First let me first tell you that I have a very narrow view of what really constitutes a boutique hotel. I think that the term "boutique" when used to describe a hotel is often misapplied. A boutique hotel is not defined by simply a trendy or expense design, as many would argue. I believe boutique hotels are often luxurious because of their authentic country locations and superior service models. Luxury doesn't always mean expensive. My friends at Hotel Retreats weigh in with their opinion on the current UK boutique country hotel market:
Hotel Retreats was founded because the UK luxury hotel market is too swamped with websites that try to sell you everything. Very rarely can you find a platform which just tells you what you want to know. Hotel Retreats offers a comprehensive list of luxury hotels and country retreats in the UK and by talking about local attractions, helps the user to plan their itinerary more easily.
In my opinion, a boutique luxury hotel is a property that is uniquely significant in four ways:
1. Architecture and Design.
2. A high level of service. A property must not exceed 150 guest rooms, enhancing the guest to staff ratio.
3. Sell to a specific demographic.
4. Are independently owned and operated (this is where some will disagree with me).
A country hotel must be an independent operation. The hotel must not be part of a collection that is more than say, 10 properties. Beyond this you get into having a corporate hierarchical management style that is required in running a large company and maintaining brand consistency. Boutique luxury hotels are also constantly re-inventing themselves, making sure that their fickle guest never gets bored and look to stay at the latest new, hip and cool property.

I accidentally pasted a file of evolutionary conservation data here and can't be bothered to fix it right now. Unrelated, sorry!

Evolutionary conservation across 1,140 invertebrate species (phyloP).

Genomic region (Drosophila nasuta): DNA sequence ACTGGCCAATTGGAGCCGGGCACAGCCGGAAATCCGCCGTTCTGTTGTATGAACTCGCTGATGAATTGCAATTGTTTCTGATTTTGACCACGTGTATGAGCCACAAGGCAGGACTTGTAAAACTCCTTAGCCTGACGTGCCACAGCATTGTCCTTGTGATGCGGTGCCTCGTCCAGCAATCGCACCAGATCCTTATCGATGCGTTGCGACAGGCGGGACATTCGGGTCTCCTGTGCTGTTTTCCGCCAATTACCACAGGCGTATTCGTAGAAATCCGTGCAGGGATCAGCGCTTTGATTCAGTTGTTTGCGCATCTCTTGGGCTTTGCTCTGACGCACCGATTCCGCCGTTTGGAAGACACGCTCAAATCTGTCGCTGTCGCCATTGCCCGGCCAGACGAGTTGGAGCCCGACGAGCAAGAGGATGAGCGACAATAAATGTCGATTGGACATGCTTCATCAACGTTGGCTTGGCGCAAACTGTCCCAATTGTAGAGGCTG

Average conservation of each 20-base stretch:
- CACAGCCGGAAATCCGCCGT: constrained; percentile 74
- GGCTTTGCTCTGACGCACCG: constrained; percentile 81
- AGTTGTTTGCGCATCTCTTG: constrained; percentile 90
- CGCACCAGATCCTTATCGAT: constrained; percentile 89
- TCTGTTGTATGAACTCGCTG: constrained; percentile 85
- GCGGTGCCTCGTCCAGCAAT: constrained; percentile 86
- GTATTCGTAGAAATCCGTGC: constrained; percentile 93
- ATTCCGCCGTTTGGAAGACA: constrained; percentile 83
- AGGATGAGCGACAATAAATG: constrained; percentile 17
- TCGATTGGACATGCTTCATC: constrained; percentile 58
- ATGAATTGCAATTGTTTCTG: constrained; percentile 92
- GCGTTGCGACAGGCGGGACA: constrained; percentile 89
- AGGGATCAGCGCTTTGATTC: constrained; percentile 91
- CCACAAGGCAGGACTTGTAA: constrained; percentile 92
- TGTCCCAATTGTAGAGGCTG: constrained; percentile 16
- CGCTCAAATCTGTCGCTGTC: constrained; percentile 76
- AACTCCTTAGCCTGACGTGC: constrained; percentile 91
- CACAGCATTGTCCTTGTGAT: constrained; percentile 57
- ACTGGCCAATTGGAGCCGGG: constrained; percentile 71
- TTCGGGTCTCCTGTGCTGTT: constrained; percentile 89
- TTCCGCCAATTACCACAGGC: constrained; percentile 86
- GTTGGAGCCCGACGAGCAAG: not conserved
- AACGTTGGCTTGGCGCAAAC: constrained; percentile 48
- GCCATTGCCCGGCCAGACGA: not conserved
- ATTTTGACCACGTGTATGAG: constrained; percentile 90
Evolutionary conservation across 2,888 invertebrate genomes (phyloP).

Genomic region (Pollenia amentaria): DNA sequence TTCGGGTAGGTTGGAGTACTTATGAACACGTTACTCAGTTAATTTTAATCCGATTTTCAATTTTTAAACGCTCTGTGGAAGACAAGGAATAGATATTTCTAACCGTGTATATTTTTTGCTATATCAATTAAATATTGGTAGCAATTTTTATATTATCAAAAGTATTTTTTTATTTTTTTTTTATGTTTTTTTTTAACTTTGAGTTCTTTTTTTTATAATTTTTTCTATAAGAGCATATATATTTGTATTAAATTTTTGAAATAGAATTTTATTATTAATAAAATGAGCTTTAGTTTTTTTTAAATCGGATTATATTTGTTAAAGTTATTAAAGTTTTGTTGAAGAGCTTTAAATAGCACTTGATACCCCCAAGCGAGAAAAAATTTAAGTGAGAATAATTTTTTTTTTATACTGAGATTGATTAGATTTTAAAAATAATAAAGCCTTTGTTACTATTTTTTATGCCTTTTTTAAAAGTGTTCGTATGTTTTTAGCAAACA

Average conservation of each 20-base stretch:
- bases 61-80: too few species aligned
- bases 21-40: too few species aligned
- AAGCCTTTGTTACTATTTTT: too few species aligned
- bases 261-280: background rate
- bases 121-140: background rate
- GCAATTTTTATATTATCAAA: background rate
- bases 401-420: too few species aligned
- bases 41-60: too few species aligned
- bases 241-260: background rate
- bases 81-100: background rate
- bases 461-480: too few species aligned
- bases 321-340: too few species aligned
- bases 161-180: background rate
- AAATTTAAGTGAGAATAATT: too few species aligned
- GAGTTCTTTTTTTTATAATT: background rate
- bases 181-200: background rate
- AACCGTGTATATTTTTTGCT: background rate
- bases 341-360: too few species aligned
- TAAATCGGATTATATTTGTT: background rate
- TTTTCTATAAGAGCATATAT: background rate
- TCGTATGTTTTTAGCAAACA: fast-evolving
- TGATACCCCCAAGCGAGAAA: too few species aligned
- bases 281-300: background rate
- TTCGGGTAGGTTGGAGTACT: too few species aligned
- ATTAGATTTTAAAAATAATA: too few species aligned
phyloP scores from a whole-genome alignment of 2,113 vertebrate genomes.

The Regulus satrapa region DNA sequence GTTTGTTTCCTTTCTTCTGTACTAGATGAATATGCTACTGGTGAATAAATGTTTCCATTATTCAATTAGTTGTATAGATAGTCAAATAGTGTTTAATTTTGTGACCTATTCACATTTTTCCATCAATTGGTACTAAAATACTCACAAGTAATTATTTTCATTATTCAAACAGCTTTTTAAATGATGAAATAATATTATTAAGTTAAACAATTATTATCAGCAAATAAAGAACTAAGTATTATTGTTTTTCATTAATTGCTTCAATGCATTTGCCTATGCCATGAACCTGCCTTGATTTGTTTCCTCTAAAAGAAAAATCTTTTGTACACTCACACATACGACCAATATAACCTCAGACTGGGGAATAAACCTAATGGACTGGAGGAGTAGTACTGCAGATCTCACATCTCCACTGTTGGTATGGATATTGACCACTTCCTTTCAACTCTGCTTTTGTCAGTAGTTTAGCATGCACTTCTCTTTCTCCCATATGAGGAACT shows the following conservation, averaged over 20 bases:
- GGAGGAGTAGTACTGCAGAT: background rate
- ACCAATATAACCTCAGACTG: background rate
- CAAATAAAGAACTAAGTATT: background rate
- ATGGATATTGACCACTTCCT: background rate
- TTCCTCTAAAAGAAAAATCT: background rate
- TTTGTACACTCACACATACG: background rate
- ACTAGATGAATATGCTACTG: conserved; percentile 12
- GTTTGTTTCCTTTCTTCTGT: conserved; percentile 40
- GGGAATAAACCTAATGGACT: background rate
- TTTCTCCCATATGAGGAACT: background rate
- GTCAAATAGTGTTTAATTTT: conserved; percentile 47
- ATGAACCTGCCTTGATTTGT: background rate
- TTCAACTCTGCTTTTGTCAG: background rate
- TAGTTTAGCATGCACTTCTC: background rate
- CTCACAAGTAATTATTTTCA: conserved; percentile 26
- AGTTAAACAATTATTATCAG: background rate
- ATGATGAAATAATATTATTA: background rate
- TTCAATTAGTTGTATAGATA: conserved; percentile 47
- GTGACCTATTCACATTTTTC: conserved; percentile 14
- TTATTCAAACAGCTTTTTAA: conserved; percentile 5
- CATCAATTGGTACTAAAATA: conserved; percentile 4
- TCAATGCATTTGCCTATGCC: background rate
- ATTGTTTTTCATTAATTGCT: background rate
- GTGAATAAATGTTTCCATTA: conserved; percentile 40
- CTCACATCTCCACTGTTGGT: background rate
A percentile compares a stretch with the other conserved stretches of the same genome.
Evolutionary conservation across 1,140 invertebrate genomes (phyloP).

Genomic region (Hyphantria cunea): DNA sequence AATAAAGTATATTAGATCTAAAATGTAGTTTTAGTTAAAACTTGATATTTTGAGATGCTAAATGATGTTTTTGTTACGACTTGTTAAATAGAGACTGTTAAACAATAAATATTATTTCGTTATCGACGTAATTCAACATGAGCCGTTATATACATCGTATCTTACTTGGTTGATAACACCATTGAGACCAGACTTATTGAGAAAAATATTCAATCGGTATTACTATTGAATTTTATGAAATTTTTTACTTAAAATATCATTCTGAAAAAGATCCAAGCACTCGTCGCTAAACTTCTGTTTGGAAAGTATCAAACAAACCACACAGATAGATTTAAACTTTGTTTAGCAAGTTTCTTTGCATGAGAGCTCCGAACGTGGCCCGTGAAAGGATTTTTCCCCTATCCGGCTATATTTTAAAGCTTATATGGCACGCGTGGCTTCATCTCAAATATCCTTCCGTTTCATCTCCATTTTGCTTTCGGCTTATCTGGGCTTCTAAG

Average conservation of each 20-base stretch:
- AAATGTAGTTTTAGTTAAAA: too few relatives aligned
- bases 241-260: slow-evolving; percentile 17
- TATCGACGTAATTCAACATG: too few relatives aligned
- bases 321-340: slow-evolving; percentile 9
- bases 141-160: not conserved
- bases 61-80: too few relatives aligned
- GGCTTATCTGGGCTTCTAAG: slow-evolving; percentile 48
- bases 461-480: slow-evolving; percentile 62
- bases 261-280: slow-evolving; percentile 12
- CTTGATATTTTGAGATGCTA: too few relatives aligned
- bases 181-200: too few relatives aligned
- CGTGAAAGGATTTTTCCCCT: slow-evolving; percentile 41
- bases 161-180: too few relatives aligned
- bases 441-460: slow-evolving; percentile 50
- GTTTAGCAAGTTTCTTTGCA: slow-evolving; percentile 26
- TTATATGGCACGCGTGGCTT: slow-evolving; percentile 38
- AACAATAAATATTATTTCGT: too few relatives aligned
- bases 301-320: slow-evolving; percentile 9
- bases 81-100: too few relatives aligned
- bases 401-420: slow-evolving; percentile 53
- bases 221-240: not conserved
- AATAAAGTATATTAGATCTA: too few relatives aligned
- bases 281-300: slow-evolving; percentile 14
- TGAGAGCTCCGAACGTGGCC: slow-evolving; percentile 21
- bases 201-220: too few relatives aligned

UK and European travelers chose to stay at a boutique hotel because of the story, or the experience. The experience is very important and must be unique and somewhat cutting edge. The general demographics are individuals 20 to 50 years of age*, work in more creative fields like advertising or entertainment and appreciate a higher level of service. When Ian Schrager entered the market with what many consider to be the first boutique hotel, this demographic discovered that they could use their travel budget get them a room at a cool, hip hotel rather than a generic mid-level branded property. And the boom started.
Boutique luxury hotel guests enjoy experiences, unique architecture, cutting edge interior design and in some cases a rustic location. The market is expanding and the demographic model explained earlier is beginning to bleed into others. You might very well find a Fortune 500 CEO staying at a boutique hotel. It is hard to ignore the hype.